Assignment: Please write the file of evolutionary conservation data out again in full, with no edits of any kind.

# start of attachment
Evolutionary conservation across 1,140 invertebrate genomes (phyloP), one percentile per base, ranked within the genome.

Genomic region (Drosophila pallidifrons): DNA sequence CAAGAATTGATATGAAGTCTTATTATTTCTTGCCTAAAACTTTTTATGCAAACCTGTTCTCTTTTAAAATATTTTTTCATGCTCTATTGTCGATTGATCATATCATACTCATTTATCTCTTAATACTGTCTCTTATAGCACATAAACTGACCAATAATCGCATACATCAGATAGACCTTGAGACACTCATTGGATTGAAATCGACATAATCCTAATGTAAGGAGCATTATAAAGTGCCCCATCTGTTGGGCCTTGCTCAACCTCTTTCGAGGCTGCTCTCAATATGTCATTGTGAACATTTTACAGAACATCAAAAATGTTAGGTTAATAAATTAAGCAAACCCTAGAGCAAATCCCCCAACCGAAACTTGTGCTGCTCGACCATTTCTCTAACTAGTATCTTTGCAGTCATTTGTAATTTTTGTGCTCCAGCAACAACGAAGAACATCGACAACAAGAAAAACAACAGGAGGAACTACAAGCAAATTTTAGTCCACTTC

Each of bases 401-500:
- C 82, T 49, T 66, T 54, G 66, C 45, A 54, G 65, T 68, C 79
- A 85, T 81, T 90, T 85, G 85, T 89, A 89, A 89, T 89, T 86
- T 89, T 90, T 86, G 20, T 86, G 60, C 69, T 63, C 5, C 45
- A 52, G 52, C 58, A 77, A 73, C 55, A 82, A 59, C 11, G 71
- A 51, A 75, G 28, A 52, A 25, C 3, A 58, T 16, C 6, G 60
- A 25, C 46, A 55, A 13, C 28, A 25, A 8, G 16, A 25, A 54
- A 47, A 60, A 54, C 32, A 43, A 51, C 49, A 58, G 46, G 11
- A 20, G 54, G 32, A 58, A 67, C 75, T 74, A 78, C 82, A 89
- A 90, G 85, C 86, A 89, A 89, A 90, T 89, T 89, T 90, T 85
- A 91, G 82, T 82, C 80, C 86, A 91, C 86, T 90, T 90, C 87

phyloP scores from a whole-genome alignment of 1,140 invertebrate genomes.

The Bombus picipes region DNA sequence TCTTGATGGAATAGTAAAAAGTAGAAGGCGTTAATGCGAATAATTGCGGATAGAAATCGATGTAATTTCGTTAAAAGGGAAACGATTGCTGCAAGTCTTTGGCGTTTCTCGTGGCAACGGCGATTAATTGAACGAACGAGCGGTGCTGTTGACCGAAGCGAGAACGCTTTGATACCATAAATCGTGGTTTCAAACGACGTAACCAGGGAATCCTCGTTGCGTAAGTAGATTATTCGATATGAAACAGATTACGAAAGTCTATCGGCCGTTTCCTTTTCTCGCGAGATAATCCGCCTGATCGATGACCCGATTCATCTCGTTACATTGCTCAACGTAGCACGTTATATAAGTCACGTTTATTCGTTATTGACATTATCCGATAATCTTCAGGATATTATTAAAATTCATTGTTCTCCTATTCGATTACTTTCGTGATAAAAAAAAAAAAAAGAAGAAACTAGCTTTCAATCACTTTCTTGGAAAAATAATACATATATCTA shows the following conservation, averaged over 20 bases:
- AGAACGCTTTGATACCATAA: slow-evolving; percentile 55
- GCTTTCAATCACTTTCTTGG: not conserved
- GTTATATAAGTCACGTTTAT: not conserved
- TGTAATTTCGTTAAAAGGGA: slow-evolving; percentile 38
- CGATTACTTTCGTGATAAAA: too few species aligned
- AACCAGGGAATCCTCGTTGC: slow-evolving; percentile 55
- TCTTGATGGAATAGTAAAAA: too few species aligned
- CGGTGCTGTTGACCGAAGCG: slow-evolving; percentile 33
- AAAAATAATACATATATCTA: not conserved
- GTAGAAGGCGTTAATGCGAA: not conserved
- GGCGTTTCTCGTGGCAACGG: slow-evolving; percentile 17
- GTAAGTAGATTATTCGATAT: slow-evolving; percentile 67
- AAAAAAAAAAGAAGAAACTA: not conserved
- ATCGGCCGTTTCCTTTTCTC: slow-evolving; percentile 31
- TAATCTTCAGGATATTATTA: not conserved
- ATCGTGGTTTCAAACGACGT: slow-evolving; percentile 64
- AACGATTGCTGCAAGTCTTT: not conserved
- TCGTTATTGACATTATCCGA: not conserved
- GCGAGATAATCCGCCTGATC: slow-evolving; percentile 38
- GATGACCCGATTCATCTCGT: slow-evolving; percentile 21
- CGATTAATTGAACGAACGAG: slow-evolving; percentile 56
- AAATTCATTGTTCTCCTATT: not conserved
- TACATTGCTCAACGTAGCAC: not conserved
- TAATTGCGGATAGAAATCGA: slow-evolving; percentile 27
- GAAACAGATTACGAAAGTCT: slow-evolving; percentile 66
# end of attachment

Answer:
Evolutionary conservation across 1,140 invertebrate genomes (phyloP), one percentile per base, ranked within the genome.

Genomic region (Drosophila pallidifrons): DNA sequence CAAGAATTGATATGAAGTCTTATTATTTCTTGCCTAAAACTTTTTATGCAAACCTGTTCTCTTTTAAAATATTTTTTCATGCTCTATTGTCGATTGATCATATCATACTCATTTATCTCTTAATACTGTCTCTTATAGCACATAAACTGACCAATAATCGCATACATCAGATAGACCTTGAGACACTCATTGGATTGAAATCGACATAATCCTAATGTAAGGAGCATTATAAAGTGCCCCATCTGTTGGGCCTTGCTCAACCTCTTTCGAGGCTGCTCTCAATATGTCATTGTGAACATTTTACAGAACATCAAAAATGTTAGGTTAATAAATTAAGCAAACCCTAGAGCAAATCCCCCAACCGAAACTTGTGCTGCTCGACCATTTCTCTAACTAGTATCTTTGCAGTCATTTGTAATTTTTGTGCTCCAGCAACAACGAAGAACATCGACAACAAGAAAAACAACAGGAGGAACTACAAGCAAATTTTAGTCCACTTC

Each of bases 401-500:
- C 82, T 49, T 66, T 54, G 66, C 45, A 54, G 65, T 68, C 79
- A 85, T 81, T 90, T 85, G 85, T 89, A 89, A 89, T 89, T 86
- T 89, T 90, T 86, G 20, T 86, G 60, C 69, T 63, C 5, C 45
- A 52, G 52, C 58, A 77, A 73, C 55, A 82, A 59, C 11, G 71
- A 51, A 75, G 28, A 52, A 25, C 3, A 58, T 16, C 6, G 60
- A 25, C 46, A 55, A 13, C 28, A 25, A 8, G 16, A 25, A 54
- A 47, A 60, A 54, C 32, A 43, A 51, C 49, A 58, G 46, G 11
- A 20, G 54, G 32, A 58, A 67, C 75, T 74, A 78, C 82, A 89
- A 90, G 85, C 86, A 89, A 89, A 90, T 89, T 89, T 90, T 85
- A 91, G 82, T 82, C 80, C 86, A 91, C 86, T 90, T 90, C 87

phyloP scores from a whole-genome alignment of 1,140 invertebrate genomes.

The Bombus picipes region DNA sequence TCTTGATGGAATAGTAAAAAGTAGAAGGCGTTAATGCGAATAATTGCGGATAGAAATCGATGTAATTTCGTTAAAAGGGAAACGATTGCTGCAAGTCTTTGGCGTTTCTCGTGGCAACGGCGATTAATTGAACGAACGAGCGGTGCTGTTGACCGAAGCGAGAACGCTTTGATACCATAAATCGTGGTTTCAAACGACGTAACCAGGGAATCCTCGTTGCGTAAGTAGATTATTCGATATGAAACAGATTACGAAAGTCTATCGGCCGTTTCCTTTTCTCGCGAGATAATCCGCCTGATCGATGACCCGATTCATCTCGTTACATTGCTCAACGTAGCACGTTATATAAGTCACGTTTATTCGTTATTGACATTATCCGATAATCTTCAGGATATTATTAAAATTCATTGTTCTCCTATTCGATTACTTTCGTGATAAAAAAAAAAAAAAGAAGAAACTAGCTTTCAATCACTTTCTTGGAAAAATAATACATATATCTA shows the following conservation, averaged over 20 bases:
- AGAACGCTTTGATACCATAA: slow-evolving; percentile 55
- GCTTTCAATCACTTTCTTGG: not conserved
- GTTATATAAGTCACGTTTAT: not conserved
- TGTAATTTCGTTAAAAGGGA: slow-evolving; percentile 38
- CGATTACTTTCGTGATAAAA: too few species aligned
- AACCAGGGAATCCTCGTTGC: slow-evolving; percentile 55
- TCTTGATGGAATAGTAAAAA: too few species aligned
- CGGTGCTGTTGACCGAAGCG: slow-evolving; percentile 33
- AAAAATAATACATATATCTA: not conserved
- GTAGAAGGCGTTAATGCGAA: not conserved
- GGCGTTTCTCGTGGCAACGG: slow-evolving; percentile 17
- GTAAGTAGATTATTCGATAT: slow-evolving; percentile 67
- AAAAAAAAAAGAAGAAACTA: not conserved
- ATCGGCCGTTTCCTTTTCTC: slow-evolving; percentile 31
- TAATCTTCAGGATATTATTA: not conserved
- ATCGTGGTTTCAAACGACGT: slow-evolving; percentile 64
- AACGATTGCTGCAAGTCTTT: not conserved
- TCGTTATTGACATTATCCGA: not conserved
- GCGAGATAATCCGCCTGATC: slow-evolving; percentile 38
- GATGACCCGATTCATCTCGT: slow-evolving; percentile 21
- CGATTAATTGAACGAACGAG: slow-evolving; percentile 56
- AAATTCATTGTTCTCCTATT: not conserved
- TACATTGCTCAACGTAGCAC: not conserved
- TAATTGCGGATAGAAATCGA: slow-evolving; percentile 27
- GAAACAGATTACGAAAGTCT: slow-evolving; percentile 66